Rio’s Carnival, famed the world over for lascivious behavior and virtually naked beauties, take place this year amid an explosion of criminal violence that has exposed the dark side of the “Marvelous City.”
Nudity! Explosions! Is this news analysis or a James Bond movie?
I personally find that once you get off the beaches of the Zona Sul — sexual tourism hot spots that they are, unfortunately (and who runs the prostitution rackets?) — the general run of Brazilian sexual morality, among the general run of Brazilians, is relatively conservative, on the whole.
The infamous Help! nightclub on the Av. Atlántica in Rio de Janeiro is not a microcosm of Brazilian civilization. Nor is that area south of the Av. Paulista not far from the Conjunto Nacional. You know the one. See also “Teenaged Hookers Are Good for Business!”
As I always counsel potential visitors, just because the girl from Ipanema is tawny and nearly naked does not mean that she has gotta have it.
Sometimes it is simply too hot for clothes. Even very socially conservative people in Brazil, I find, are often less body-modest than you might expect. Again: It is freaking hot.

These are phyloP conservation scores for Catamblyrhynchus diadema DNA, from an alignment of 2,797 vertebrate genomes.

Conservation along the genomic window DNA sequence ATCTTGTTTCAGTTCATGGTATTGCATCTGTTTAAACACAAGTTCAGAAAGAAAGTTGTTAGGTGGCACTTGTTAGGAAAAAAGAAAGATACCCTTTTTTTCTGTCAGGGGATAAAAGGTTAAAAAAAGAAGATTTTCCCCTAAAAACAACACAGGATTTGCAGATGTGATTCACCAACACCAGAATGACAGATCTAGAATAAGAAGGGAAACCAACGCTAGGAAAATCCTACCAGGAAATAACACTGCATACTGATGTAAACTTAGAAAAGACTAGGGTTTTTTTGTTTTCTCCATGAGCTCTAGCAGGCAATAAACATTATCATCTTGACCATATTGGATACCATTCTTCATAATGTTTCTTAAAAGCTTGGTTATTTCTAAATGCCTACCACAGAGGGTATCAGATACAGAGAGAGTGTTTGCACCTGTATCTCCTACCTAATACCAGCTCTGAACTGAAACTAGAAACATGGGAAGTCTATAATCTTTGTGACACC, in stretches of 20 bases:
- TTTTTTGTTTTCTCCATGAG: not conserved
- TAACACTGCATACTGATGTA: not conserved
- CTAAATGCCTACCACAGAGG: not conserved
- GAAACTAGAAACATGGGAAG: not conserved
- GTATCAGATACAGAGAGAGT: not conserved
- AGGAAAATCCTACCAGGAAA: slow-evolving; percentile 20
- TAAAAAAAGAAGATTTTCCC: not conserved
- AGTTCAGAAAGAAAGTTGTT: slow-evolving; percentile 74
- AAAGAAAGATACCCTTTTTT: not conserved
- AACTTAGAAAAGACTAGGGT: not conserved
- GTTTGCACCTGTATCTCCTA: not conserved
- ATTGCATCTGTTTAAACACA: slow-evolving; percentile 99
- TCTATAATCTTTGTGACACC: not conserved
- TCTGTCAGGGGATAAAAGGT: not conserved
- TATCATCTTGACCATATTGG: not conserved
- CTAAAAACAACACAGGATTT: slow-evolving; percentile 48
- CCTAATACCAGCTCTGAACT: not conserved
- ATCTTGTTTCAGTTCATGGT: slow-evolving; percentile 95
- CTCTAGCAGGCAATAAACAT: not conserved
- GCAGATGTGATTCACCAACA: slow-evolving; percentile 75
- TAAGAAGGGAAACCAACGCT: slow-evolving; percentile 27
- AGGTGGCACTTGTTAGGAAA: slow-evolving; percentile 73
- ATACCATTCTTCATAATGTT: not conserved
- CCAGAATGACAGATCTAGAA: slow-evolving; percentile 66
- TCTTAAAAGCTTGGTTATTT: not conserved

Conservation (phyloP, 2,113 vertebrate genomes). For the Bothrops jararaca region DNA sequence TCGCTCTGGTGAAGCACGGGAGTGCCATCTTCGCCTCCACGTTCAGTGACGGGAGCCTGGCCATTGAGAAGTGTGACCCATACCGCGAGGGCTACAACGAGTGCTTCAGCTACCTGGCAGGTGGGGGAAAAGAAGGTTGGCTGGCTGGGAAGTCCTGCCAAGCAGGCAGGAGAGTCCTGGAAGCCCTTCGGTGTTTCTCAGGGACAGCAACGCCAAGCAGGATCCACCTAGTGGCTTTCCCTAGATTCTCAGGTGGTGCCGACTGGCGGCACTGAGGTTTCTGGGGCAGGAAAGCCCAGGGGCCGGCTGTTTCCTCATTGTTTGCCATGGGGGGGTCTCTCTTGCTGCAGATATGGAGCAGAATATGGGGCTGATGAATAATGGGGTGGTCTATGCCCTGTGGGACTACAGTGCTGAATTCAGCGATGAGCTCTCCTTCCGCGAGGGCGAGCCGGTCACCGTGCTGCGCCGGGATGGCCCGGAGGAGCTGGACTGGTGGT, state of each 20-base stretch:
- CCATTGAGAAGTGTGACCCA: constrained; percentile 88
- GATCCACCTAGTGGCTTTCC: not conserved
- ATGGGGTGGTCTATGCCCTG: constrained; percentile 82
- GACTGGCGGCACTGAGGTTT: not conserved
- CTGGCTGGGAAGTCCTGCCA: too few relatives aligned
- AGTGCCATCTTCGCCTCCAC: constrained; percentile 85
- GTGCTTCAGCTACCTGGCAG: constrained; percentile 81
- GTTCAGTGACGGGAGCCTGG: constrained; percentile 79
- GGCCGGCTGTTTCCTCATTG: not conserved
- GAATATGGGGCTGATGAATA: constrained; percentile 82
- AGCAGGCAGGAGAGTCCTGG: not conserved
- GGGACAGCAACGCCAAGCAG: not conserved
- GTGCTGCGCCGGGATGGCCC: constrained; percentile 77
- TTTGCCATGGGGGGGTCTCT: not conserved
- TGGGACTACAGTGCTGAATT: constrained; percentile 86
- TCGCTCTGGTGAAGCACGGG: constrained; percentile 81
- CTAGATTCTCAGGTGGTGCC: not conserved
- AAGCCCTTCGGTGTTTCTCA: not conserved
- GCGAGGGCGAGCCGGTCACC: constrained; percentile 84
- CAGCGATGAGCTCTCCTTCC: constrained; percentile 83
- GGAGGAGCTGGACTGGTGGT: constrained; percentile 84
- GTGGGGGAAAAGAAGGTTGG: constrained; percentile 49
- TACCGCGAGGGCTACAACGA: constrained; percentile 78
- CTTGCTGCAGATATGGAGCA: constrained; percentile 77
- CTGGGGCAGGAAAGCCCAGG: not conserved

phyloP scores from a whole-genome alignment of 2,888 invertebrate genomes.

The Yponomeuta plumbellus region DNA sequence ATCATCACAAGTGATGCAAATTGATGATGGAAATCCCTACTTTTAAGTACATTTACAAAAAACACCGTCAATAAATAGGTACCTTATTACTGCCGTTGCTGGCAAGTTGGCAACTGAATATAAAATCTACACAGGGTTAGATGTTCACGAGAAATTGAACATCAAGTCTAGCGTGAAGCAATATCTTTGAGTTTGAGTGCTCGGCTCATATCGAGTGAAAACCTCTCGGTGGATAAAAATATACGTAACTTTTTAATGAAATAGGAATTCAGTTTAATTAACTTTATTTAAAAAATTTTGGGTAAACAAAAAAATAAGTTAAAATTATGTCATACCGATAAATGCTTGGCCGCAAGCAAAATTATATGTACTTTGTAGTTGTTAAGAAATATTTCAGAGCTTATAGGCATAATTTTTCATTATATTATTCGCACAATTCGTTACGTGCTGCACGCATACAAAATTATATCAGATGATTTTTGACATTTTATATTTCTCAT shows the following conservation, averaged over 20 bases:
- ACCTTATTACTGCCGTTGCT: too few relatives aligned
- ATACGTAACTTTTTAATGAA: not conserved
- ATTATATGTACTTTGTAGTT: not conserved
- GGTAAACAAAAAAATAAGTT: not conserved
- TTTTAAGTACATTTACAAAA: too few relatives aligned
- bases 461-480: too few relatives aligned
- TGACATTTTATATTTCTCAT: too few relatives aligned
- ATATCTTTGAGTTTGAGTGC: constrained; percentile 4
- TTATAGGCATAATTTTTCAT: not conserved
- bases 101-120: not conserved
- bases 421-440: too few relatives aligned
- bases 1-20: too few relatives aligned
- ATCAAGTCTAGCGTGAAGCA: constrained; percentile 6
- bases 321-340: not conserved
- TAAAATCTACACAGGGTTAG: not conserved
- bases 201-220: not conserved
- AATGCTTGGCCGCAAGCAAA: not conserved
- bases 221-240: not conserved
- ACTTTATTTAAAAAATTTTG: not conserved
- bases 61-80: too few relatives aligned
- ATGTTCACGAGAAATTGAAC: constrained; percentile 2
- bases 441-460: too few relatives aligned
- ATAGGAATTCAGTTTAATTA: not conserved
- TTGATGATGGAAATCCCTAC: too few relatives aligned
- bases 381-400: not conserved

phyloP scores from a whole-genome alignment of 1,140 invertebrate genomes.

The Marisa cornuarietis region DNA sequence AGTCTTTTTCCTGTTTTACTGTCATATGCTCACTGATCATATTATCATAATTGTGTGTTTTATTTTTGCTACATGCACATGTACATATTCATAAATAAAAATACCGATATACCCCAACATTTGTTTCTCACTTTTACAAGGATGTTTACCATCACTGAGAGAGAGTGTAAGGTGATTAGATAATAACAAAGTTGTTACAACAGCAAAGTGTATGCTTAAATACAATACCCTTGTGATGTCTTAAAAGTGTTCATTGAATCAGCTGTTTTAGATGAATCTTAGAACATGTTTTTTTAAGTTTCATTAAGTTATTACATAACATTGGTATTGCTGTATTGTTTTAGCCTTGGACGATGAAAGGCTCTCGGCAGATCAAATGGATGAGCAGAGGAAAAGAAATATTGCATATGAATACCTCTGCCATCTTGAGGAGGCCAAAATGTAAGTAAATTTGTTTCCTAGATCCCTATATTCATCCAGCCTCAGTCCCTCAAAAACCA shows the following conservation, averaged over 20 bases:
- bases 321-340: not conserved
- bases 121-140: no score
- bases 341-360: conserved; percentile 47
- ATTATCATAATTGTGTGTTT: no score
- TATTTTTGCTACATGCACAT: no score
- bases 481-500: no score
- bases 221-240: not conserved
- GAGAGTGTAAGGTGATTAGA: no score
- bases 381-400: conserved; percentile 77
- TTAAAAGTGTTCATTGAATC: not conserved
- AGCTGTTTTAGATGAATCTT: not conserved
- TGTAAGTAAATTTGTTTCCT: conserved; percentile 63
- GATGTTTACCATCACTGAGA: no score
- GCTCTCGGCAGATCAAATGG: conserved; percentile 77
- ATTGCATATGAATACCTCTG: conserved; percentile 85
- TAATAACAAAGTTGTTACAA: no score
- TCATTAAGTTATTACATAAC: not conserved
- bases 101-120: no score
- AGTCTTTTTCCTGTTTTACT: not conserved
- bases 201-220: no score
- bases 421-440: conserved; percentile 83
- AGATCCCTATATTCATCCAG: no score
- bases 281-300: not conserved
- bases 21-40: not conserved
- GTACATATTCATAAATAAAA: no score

So remember: you do not want to get on the bad side of that girl’s brothers by making indecent proposals. You could end up in a revival of Tennessee Williams’ Suddenly Last Summer.
See also Brazilian Hooker Arbitrage, in which the Murdoch-owned Times of London perpetuates the same smirking myth.
But as the International Encylopedia of Sexuality notes:
Overall the sexual attitudes of Brazilians depend on gender, age, region of residence, and religious influences. The rural population and the migrant rural workers living in large cities suffer profound influences from Catholicism’s religious teachings and ceremonies. This group is also characterized by a low level of education and culture. In this group, premarital and extramarital sexual contact is condemned. The Catholic Church approves only the natural means of family planning and condemns abortion. Ignoring Church doctrine, many in this group favor the contraceptive hormonal pill and surgical sterilization; the incidence of condom use is much lower. The Evangelical churches accept the use of the contraceptive pill as well as other methods, but are also vehemently opposed to abortion. Claims that the IUD is an abortifacient rather than a contraceptive method have caused its usage to be proscribed by Evangelicals. However, some government programs support use of the IUD in women of low income with numerous children.